The UK Health Security Agency (UKHSA) is warning of an unseasonable spike in invasive Group A Streptococcus (iGAS) infections across the country, as well as more cases than usual within a year. The public health protection agency’s database publishes weekly suspected case numbers for each local authority in England and Wales. Check Express.co.uk’s map below to see how your neighbourhood fares…
According to the UKHSA there have now been 122 confirmed deaths from iGAS infections across England since September 19, including 25 children under the age of 18.
The majority of cases are mild, but on rare occasions Strep A can cause a severe and sometimes life-threatening infection when the bacteria penetrates the body’s defences and attacks lungs, muscles or the bloodstream.
Strep A bacteria can lead to a range of illnesses, including scarlet fever and strep throat. Dr Colin Brown, deputy director of UKHSA, said: “Scarlet fever and strep throat will make children feel unwell, but can be easily treated with antibiotics.
“Symptoms to look out for include fever, sore throat, swollen glands, difficulty swallowing, and headache. Scarlet fever causes a sandpapery rash on the body and a swollen tongue.”
READ MORE: Inside A&E as NHS faces crisis and beds are ’98 percent’ full
iGAS infections and the illnesses they can cause are notifiable conditions tracked on a weekly basis by UKHSA, alongside diseases such as monkeypox, tuberculosis and measles.
GPs log suspected cases into Notification of Infectious Diseases (NOIDs) reports, which are complemented by lab-confirmed cases.
The NOIDs report for the week ending December 18 shows doctors identified 25 potential cases of iGAS – the highest total during a seven-day period this year.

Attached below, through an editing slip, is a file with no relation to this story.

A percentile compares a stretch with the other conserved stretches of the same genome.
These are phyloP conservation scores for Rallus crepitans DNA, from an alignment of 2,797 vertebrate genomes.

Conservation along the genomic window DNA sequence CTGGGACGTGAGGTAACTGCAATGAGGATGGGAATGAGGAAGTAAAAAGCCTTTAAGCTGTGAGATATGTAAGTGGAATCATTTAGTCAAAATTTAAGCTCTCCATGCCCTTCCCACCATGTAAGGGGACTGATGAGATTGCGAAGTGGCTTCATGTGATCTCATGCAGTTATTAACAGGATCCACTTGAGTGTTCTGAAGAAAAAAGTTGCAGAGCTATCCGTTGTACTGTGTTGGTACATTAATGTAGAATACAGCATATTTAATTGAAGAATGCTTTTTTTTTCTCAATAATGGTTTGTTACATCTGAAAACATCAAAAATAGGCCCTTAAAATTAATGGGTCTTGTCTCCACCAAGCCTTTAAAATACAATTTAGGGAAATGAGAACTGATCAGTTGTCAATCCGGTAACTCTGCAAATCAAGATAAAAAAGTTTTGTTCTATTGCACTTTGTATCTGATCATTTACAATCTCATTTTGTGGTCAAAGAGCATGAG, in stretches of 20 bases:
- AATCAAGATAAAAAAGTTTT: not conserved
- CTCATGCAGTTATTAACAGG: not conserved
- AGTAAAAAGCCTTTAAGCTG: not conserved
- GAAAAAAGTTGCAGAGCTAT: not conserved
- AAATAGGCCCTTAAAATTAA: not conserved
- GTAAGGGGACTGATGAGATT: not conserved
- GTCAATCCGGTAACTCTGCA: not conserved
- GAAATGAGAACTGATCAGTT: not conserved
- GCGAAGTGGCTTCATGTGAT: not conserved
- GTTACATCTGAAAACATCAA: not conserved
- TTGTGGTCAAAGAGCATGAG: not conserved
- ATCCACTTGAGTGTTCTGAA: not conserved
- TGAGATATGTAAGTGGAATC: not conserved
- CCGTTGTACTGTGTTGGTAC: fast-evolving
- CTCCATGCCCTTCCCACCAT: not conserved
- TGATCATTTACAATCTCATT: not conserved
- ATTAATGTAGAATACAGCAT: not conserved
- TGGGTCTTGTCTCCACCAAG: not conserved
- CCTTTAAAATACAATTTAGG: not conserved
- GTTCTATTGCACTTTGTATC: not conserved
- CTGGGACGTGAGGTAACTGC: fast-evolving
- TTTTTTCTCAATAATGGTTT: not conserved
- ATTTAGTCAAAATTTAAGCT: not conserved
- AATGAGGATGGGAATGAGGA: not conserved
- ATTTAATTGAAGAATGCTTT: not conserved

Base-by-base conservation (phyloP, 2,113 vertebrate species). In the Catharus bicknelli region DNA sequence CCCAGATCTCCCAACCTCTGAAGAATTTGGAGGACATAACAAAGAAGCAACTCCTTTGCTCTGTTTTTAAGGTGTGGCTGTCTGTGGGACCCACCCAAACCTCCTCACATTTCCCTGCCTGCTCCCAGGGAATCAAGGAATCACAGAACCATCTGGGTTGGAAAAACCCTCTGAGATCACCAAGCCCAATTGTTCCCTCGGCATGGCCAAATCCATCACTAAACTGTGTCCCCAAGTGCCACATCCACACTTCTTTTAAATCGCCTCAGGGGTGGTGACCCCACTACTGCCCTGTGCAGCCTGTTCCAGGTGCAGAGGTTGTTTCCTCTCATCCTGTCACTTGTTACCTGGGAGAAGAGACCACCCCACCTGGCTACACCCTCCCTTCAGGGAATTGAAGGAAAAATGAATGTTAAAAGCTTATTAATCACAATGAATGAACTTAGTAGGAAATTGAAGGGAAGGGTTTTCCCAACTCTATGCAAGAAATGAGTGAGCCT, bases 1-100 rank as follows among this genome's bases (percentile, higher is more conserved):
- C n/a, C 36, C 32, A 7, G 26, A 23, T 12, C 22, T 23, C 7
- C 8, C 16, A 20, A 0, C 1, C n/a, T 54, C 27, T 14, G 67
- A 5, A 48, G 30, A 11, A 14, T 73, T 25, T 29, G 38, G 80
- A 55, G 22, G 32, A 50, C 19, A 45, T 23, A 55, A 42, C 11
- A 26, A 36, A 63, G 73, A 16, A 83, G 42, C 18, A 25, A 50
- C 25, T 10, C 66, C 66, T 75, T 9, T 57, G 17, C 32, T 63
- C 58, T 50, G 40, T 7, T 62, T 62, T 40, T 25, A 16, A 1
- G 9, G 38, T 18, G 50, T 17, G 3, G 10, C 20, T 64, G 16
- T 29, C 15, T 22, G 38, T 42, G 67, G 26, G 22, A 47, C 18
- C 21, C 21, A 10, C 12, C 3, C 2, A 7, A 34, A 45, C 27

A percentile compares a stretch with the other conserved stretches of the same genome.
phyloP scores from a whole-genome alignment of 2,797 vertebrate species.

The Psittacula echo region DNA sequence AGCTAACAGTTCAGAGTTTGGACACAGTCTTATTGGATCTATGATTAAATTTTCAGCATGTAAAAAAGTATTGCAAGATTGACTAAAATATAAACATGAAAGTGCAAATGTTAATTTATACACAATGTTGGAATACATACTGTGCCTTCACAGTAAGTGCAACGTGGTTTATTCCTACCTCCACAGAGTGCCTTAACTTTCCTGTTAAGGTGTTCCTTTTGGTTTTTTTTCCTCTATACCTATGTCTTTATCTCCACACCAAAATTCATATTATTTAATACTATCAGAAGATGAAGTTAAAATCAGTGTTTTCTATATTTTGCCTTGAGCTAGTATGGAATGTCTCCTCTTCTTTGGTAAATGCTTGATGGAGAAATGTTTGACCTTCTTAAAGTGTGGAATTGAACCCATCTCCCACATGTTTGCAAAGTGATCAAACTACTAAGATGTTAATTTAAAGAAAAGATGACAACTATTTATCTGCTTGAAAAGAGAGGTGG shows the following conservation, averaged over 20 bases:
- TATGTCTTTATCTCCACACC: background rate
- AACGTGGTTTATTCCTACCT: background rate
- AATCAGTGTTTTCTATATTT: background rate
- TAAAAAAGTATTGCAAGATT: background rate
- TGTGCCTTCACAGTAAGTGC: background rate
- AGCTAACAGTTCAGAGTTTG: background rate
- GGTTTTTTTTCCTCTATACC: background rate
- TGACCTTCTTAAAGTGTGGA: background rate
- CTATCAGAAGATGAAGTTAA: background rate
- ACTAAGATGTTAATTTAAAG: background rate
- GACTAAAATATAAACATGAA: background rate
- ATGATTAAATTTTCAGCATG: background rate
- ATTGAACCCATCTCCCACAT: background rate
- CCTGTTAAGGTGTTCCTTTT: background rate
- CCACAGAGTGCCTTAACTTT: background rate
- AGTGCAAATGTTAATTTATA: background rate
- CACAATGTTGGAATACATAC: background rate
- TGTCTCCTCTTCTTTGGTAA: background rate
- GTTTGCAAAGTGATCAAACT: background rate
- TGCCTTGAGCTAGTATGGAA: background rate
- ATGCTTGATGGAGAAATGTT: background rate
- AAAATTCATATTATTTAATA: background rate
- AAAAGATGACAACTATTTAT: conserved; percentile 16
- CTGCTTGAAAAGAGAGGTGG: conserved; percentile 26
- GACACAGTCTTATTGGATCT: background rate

Check our interactive map below to find out how many potential Strep A infections have been recorded in your area…
There have been 33,836 suspected cases of scarlet fever so far this season, relative to just 4,672 at the same point between 2017 and 2018.
Although scarlet fever notifications also rose later that season, the 52-week total of 30,768 has already been surpassed.
UKHSA has now said the number of cases recorded in each of the past three weeks was higher than in any week since records began in 1982.
The surge in infections comes at a time when the NHS is under acute pressure, with record delays for treatment as staff engage in strike action over better pay.
Dr Brown added: “NHS services are under huge pressure this winter, but please visit nhs.uk, contact 111 online or your GP surgery if your child has symptoms of scarlet fever or strep throat so they can be assessed for treatment.
“At this time of year, there are lots of winter illnesses circulating that can make children unwell. Most of these can be managed at home and nhs.uk has information to help parents look after children with mild illness.
“It is very rare that a child will go on to become more seriously ill, but as parents you know better than anyone else what your child is usually like, so you’ll know when they are not responding as they would normally.
“Make sure you speak to a healthcare professional if your child is getting worse after a bout of scarlet fever, a sore throat or respiratory infection – look out for signs such as a fever that won’t go down, dehydration, extreme tiredness, intense muscle pains, difficulty breathing or breathing very fast.”